As children, we grow up knowing the acne thing is going to happen during our teen years. As parents we watch our kids pretending everything is cool while desperately looking in mirrors. It's pointless to say acne is just "spots". It's cruel and unrealistic to blame our children for inflicting this emotional trauma on each other. It's going to take a revolution to change society and make anything less than perfect skin acceptable. Except. . . Except it's no longer just a teen problem. More adults now find acne never really goes away. Or perhaps it's that more adults now ask for treatment. Either way, it's estimated about 15% of adult women up to the age of 45 years now use an acne treatment. Why is this?
Well, experts (people who sound as if they know what they are talking about)discuss changes in lifestyle. They blame increased levels of stress, poor diets and too much exercise. OK, remember balancing myths against facts can be difficult. There may be a link between acne and eating food with too much fat in it, or drinking too much alcohol. Smoking or exposure to secondhand smoke can damage your skin. Changes in hormone levels can trigger the release of more oil in the skin, i.e. as testosterone levels rise in men and women. If your stomach and bladder are not working as well as they should, toxins can build up and encourage acne.
There's clear evidence women are more likely to be affected by hormone shifts during adolescence, the menstrual cycle and pregnancy. Taking an oral contraceptive can even out the balance between hormones but some find this a difficult choice because of their religious convictions. During pregnancy, the safest course is simple over-the-counter products like benzoyl peroxide. A recent small-scale trial at Stanford University found an increase in acne during exam times. When anyone experiences stress, the adrenal gland produces more androgens. This makes skin problems more likely. Stress also reduces the effectiveness of your autoimmune system making your body in general and skin in particular more likely to be affected by infections.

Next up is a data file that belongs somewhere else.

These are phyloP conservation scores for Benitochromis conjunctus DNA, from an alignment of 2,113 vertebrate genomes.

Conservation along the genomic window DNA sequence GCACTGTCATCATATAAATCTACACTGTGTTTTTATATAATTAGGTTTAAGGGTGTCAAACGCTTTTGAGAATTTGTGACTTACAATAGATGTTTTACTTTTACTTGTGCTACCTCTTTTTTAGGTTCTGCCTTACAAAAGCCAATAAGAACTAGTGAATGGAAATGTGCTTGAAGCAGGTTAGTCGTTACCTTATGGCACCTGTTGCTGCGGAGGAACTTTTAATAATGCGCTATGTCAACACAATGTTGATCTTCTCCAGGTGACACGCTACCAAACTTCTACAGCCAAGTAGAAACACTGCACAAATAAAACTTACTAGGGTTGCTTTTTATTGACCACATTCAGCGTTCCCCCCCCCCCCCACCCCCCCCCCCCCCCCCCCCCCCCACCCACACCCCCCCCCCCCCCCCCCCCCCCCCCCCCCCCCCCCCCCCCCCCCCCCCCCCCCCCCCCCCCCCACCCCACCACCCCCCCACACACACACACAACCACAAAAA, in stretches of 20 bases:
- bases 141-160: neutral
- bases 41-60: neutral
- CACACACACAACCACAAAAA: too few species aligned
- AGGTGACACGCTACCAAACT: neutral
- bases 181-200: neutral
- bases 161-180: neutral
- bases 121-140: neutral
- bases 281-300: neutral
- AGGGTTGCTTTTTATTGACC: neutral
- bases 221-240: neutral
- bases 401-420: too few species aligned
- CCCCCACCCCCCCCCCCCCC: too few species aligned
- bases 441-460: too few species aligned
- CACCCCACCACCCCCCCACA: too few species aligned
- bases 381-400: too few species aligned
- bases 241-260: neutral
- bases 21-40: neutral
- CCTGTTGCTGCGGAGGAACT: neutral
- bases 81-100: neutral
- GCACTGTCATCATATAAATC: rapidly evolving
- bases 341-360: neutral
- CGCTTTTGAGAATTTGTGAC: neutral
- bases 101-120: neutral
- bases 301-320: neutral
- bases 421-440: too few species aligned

A research trial in Australia studied two small groups of young adults, one with a regular diet of processed foods with high sugar and salt levels, the other with a low-GI diet based on fresh fruit, vegetables, lean meat and wholegrain foods. After three months, the low-GI group saw a reduction of 50% in the severity of their acne — a better result than using any of the over-the-counter products. Even exercise can cause problems because, as the skin produces more sweat, this produces a warm moist environment encouraging the growth of bacteria.
Even though Accutane is the proven solution to the problem of acne, women face real problems in using it. Given the slow accumulation of evidence showing lifestyle can contribute to acne, it's better to start off with these changes. Only if they fail to produce an improvement, and other treatments are unsuccessful, should you turn to Accutane. Remember the absolute need to prevent pregnancy if you are taking this drug. The risk of damage to the unborn child is too great. No level of personal pain due to acne would justify damaging the fetus by using Accutane.
With over 10 years working as a professional journalist John Scott has contributed many interesting materials to http://www.rxmarket.net/accutane-articles/lifestyle-changes.html that many users around the globe regard as a benchmark for professional writing.